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How Do We Age?

Two things no-one can avoid: Death and Taxes

Most of us have heard and joked about this little gem, but take away the black humour, and take on the services of a good accountant, we are left with thoughts of aging and what it will mean for each of us.

We know we have a finite time.

We know that our years will vary and that the latter ones are likely to be less vigorous than earlier years.

We know that “average life spans” change over time and that they appear to be lengthening.

We know that some behaviors are likely to shorten our lives (smoking, excessive drinking, drugs) and some “may” lengthen it (avoidance of the above) and overall adopting a healthy lifestyle.

We know that disease can occur but not always, and that our genetic predisposition is an important factor.

Much has been written on the subject so this will be a broad-brush overview designed not so much to explain in detail how we age, but to trigger an interest in what factors are in our control that can be of benefit to us during our aging process.

My first problem was the spelling of aging … both aging and ageing are correct but I have chosen the former for no reason; I just want to be consistent.

Why do we age? is different to How Do We Age? The former can only be theorised and there likely is just one answer and it may be along spiritual lines but it is the How Do We Age? that concerns most of us as we may like to think we can have a positive input in our “lot”. There are several theories, supported by research, and it is agreed that a number of them may simultaneously exist.

Cross-linking … glycation hypothesis of aging

Put simply, our proteins, DNA and other structural molecules develop inappropriate attachments or cross-links to one another. These unnecessary links or bonds decrease the mobility or elasticity of proteins and other molecules. Proteins that are damaged or are no longer needed are normally broken down by enzymes called proteases. However, the presence of cross-linkages inhibits the activity of proteases. These damaged and unneeded proteins, therefore, stick around and can cause problems.

Eg: Cross-linking of the skin protein collagen, for example, has proven at least 
partly responsible for wrinkling and other age-related dermal changes.

Eg: Cross-linking of proteins in the lens of the eye is also believed to play a role in age-related cataract formation.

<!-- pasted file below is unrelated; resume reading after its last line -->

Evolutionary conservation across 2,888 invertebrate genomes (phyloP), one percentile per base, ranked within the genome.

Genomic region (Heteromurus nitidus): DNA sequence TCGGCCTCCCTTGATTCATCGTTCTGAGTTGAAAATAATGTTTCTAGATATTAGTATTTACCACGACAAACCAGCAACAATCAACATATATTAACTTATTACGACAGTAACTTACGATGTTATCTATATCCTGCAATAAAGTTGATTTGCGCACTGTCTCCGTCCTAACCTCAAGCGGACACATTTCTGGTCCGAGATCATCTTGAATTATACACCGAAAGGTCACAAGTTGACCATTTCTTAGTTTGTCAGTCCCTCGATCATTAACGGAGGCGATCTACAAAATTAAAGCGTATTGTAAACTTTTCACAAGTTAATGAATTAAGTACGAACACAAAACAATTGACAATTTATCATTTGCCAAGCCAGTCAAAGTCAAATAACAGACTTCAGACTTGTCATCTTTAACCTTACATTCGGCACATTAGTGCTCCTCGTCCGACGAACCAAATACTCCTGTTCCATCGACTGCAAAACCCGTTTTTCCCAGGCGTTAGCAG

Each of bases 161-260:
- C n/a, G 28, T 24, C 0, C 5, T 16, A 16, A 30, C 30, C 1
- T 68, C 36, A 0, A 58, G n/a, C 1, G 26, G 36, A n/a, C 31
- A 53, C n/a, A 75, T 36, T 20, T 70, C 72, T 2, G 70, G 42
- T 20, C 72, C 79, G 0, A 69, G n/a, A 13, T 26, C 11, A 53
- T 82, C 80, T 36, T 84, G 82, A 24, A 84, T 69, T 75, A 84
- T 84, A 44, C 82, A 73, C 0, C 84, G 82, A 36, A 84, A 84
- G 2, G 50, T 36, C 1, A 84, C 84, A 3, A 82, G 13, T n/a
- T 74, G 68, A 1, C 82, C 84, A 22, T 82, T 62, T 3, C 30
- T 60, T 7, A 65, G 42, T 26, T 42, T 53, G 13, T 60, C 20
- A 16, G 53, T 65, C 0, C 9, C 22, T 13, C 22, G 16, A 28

Eg: Researchers speculate that cross-linking of proteins in the walls of arteries or the filtering systems of the kidney account for at least some of the atherosclerosis (hardening of the arteries) and age-related decline in kidney function observed in older adults.

The Evolutionary Senescene Theory of Aging

This is a widely accepted theory which proposes that aging is the biological deterioration of the functions characteristic of complex lifeforms and this includes the plant, animal and human kingdoms.

The Neuroendocrine Hypothesis of Aging

This theory purports that as time passes, our neuroendocrine system becomes less functional. The neuroendocrine system refers to the complex connections between the brain and nervous system and our endocrine glands, which produce hormones. Initially it was thought that growth hormones may prolong life but a recent study of humans who genetically lack an ability to use growth hormone found that these people were protected against cancer and the development of adult-onset diabetes. So once again, aging may certainly be tied to this system but conclusive answers have not yet been discovered.

The Oxidative Damage / Free Radical Hypothesis of Aging

Oxidative free radicals are one of the toxic byproducts of normal cell metabolism. Natural substances within our cells called antioxidants absorb and neutralize these dangerous free radicals. But those that escape this cleaning process can damage DNA, proteins, and mitochondria. This damage, called oxidative damage, accumulates over time.

Mitochondria within our cells transfer energy into useful forms. Mitochondria is vital to us; 90% of the cell’s free radicals are produced in the mitochondria so unless they are quickly neutralised by anti-oxidants, mitrochondrial damage occurs; the mitochondria become inefficient and unable to generate sufficient energy to meet cellular demands. And free radicals are introduced into our system in our diet, amongst other things, hence the big alert regarding the importance of anti-oxidants.

The Rate of Living Theory of Aging

The rate of living theory of aging 
is perhaps the oldest explanation of aging. Ancient philosophers believed that we possess a finite amount of some “vital­ substance.” When that substance is consumed, we die. 20th century scientists “tweaked” this theory to “energy consumption limits longevity” and modern day scientists have concluded (at this time) that oxidative damage is a mechanism that contributes to the aging process.